One-shot concepts

2014-08-23 (updated 2014-08-31)

Since tags are for concepts recurring in multiple games, I thought I'd start a list of things that supposedly exist only in single game. Undefined elements tag is in general easy-ish way to find games with these, tho it's unreliable as some may be recurring but unnamed.

* Shovel Knight – destructible retry points.
* Life Goes On – avoiding retry points or triggering them in specific order is used to solve puzzles.
* Closure – unseen things don't exist.
* Call of Juarez: Gunslinger – narrator changes reality by correcting, adding to or otherwise altering earlier statements.
* E.Y.E: Divine Cybermancy – player character can get hacked.
* Frozen Synapse – simulated previews of future events before committing to them
* Gunpoint – remote rewiring of enemy systems.
* I Am Alive – overexertion
* Planetary Annihilation – using habitable planets/asteroids as WMDs by crashing them into other such.
* Receiver – excessive gun handling simulation.
* Risk of Rain – bosses spawn every 5 minutes regardless of anything.
* Snapshot – copying parts of a level and pasting them elsewhere to solve puzzles and generally progress.
* UnEpic – some enemies steal the player's weapons and use them against them.
* Wanted: Weapons of Fate – bullet curving
* Baldur's Gate – Biff the Understudy who replaces and recites lines of characters that have unexpectedly died or the player has killed before their part in the plot.

Generally I'm not sure if these should be identified as including "unique concept/mechanic" or not, but this is a list of games with such. Technically these should at least all have gameplay innovation or something, though some may seem too insignificant for it.

Following games have concepts that need to be named because games using similar enough concepts have surfaced:

* Antichamber – world is altered by viewpoints and such...
... other occurrences: MIND: Path to Thalamus possibly uses similar ideas, Sightline definitely uses them.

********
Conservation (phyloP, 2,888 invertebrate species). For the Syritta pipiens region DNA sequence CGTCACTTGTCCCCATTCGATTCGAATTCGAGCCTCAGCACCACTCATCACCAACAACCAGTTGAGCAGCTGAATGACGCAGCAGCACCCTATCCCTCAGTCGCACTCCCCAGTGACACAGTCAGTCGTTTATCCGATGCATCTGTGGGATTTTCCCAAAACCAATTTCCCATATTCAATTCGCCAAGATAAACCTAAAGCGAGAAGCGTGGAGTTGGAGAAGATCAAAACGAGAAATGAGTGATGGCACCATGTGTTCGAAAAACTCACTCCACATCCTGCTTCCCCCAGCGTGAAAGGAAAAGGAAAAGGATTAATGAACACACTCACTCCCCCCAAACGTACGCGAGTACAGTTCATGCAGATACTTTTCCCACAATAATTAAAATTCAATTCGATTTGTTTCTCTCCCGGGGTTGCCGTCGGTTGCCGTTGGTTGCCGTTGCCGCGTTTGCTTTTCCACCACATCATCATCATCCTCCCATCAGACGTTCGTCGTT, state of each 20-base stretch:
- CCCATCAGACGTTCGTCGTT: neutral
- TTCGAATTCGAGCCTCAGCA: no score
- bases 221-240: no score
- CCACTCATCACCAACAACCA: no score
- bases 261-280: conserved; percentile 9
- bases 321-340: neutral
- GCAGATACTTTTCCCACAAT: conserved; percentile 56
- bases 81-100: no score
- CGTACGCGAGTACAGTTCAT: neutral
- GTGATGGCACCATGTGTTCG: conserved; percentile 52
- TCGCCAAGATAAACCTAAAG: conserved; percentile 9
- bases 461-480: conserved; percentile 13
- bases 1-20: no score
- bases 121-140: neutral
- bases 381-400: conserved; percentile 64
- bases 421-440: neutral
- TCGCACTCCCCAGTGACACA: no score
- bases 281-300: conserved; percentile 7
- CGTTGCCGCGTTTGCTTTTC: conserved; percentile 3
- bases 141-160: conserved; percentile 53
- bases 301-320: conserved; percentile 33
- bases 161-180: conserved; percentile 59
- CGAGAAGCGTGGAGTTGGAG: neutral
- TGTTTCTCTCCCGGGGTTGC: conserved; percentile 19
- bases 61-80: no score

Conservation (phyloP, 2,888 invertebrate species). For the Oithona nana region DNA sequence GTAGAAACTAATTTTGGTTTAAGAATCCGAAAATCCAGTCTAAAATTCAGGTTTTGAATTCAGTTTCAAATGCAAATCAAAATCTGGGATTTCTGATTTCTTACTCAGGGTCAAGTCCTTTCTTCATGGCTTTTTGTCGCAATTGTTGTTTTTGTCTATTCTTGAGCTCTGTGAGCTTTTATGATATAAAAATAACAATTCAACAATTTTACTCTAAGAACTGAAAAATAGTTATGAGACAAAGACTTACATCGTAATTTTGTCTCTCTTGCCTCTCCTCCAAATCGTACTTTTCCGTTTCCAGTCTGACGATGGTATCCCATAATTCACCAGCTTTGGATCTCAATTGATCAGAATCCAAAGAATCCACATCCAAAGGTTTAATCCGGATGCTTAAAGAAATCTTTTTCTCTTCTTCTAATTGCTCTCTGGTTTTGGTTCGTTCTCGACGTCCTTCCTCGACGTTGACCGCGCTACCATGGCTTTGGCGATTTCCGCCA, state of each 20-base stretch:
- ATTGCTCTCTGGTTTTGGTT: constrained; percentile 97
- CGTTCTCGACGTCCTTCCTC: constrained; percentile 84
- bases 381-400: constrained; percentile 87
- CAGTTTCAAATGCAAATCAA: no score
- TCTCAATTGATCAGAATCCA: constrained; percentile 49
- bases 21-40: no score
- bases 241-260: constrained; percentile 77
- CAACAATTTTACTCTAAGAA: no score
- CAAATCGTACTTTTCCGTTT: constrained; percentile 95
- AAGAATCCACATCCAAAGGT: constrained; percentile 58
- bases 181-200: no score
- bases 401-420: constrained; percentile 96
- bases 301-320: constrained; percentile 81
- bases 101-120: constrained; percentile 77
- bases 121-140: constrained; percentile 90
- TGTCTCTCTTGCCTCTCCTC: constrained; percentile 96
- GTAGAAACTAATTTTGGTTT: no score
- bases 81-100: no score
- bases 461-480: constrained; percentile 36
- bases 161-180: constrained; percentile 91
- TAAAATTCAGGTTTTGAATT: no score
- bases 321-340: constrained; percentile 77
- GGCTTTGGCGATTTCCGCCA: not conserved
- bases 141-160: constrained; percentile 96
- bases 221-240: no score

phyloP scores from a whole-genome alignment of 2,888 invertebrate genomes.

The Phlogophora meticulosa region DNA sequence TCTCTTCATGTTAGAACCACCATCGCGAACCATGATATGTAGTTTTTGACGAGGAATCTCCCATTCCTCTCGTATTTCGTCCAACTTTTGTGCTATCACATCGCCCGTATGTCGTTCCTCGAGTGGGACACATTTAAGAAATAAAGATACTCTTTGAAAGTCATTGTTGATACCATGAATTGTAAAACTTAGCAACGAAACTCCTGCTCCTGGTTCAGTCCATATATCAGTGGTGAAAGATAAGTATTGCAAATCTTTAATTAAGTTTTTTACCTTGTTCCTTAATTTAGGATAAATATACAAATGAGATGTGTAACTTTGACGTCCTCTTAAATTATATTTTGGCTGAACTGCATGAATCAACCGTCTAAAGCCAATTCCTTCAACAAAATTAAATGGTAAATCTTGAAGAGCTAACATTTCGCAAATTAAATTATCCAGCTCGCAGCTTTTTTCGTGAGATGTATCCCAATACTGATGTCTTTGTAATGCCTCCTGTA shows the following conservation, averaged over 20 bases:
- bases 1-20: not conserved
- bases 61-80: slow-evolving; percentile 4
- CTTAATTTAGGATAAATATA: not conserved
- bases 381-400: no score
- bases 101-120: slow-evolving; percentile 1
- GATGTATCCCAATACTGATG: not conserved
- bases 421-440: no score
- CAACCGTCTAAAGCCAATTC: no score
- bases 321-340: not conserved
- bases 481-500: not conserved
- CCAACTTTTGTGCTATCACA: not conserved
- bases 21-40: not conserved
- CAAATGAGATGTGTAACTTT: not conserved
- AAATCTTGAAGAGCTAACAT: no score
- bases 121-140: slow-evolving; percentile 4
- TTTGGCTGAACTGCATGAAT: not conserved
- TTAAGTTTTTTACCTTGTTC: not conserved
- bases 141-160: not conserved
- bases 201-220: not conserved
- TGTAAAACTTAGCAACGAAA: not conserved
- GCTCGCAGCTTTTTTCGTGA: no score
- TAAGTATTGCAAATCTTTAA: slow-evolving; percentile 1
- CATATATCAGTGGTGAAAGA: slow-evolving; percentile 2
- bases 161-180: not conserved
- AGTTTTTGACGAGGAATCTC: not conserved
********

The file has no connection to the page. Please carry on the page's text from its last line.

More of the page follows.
* Phantasie III – player character getting dismembered does not end the game and player continues on without said limbs.
... other occurrences: Die by the Sword, NeverDead, technically also Dwarf Fortress, Metal Fatigue, and some others.
* Perimeter – NPCs actively alter the game world geometry (outside of collateral damage).
... other occurrences: Minecraft, Perimeter 2, Maelstrom, etc.

re: One-shot concepts
* Planetary Annihilation – using habitable planets/asteroids as WMDs by crashing them into other such.
This is a not that uncommon sci-fi weapon. Though sometimes it is not as obvious as colliding worlds together. Moving large objects around can be used for altering tides, daylight cycles, seasons, and other things. The 'attack' can sometimes go unnoticed or at least no one is quite sure what's going on or who did it. For instance, in Asimov's Robot series, there is a plan to change the moon's orbit slightly to affect the rate at which heavy radioactive materials rise to the surface of the earth via a liquefaction-like process (I''l not no spoil on how it turns out).
Footfall by Larry Niven. A generational fleet carries a civilization from solar system to solar system where they wage war on other civilizations by throwing their own asteroids into collision paths with their inhabited planets (among other tactics).
In the Doctor Who universe, the original 22nd Century Dalek Invasion of Earth began with the Daleks bombarding Earth with meteorites
Iron Sky (2012). Meteorites are flung to the Earth with large spacecrafts.
Starship Troopers had the insects launching meteorites at Earth.
Other works include The Mote in God’s Eye, The Moon Is a Harsh Mistress, Titan by Stephen Baxter, and Children of the Lens.
Carl Sagan warned, in a scientific context, any system that could deflect an asteroid by altering it's course could also be used to cause otherwise harmless asteroids to collide with earth, even on accident.
Several proof-of-concept studies have proven asteroids-as-weapons to be a sound tactic. Advantages include initial confusion as to exactly what happened as a large asteroid impact can mimic a nuclear blast, but without the radiation and difficulty in tracing the perpetrators. Disadvantages, for now, is relying of finding the right asteroid, on the right course, at the right time, that can be deflected to an intended target. A country gearing up for war might want to collect thousands in orbit in preparation. Lots of time and patience required.
Roberts Space Industries apparently allows this though it doesn't seem to be an intended design (just something players worked out how to do). Players use this on small and large scale attacks.

2014-08-25 (updated 2014-08-25)
Well, the list is about video games solely, so occurrences in other media are ignored.

But yes, asteroids and other large objects are used in scifi as cheap WMDs. Dunno about what Star Citizen allows, so I can't comment on that.

Left Behind: Eternal Forces has a rare concept. Killing enemies is the least beneficial use for them. A saved enemy is immediately twice as beneficial and they become an additional resource for later use.